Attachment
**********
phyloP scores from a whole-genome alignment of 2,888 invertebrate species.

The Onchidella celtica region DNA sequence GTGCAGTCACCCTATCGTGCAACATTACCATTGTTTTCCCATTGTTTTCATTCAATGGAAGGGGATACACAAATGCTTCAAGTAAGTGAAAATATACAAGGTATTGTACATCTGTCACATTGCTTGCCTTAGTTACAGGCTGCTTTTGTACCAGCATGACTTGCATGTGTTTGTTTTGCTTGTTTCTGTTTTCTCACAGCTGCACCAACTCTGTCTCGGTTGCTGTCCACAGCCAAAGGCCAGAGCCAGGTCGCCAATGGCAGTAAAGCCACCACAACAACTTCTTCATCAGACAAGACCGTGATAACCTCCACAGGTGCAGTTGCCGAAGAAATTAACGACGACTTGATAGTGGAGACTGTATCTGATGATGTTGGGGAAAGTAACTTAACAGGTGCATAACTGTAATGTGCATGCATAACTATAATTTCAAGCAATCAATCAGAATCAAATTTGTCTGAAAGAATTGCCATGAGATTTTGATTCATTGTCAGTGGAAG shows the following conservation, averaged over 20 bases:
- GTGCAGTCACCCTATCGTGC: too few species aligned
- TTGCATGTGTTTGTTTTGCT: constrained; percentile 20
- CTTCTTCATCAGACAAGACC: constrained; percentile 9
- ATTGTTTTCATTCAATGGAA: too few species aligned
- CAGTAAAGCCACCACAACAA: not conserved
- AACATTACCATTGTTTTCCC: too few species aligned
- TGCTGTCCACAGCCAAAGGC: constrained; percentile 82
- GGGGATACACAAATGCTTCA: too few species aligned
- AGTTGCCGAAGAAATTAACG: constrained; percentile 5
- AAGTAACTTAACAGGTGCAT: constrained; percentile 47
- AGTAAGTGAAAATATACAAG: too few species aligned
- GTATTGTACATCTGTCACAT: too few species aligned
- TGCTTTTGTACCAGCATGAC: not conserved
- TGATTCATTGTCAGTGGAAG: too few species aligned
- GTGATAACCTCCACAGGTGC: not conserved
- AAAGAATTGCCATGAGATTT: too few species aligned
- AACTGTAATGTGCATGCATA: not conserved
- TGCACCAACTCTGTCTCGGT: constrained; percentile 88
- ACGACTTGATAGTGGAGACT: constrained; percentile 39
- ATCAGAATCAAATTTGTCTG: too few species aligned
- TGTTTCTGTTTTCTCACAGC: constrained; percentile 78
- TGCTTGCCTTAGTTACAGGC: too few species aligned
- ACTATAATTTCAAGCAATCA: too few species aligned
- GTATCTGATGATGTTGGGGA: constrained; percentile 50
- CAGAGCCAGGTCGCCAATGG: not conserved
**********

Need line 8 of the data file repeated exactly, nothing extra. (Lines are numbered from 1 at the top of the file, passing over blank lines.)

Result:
- AACATTACCATTGTTTTCCC: too few species aligned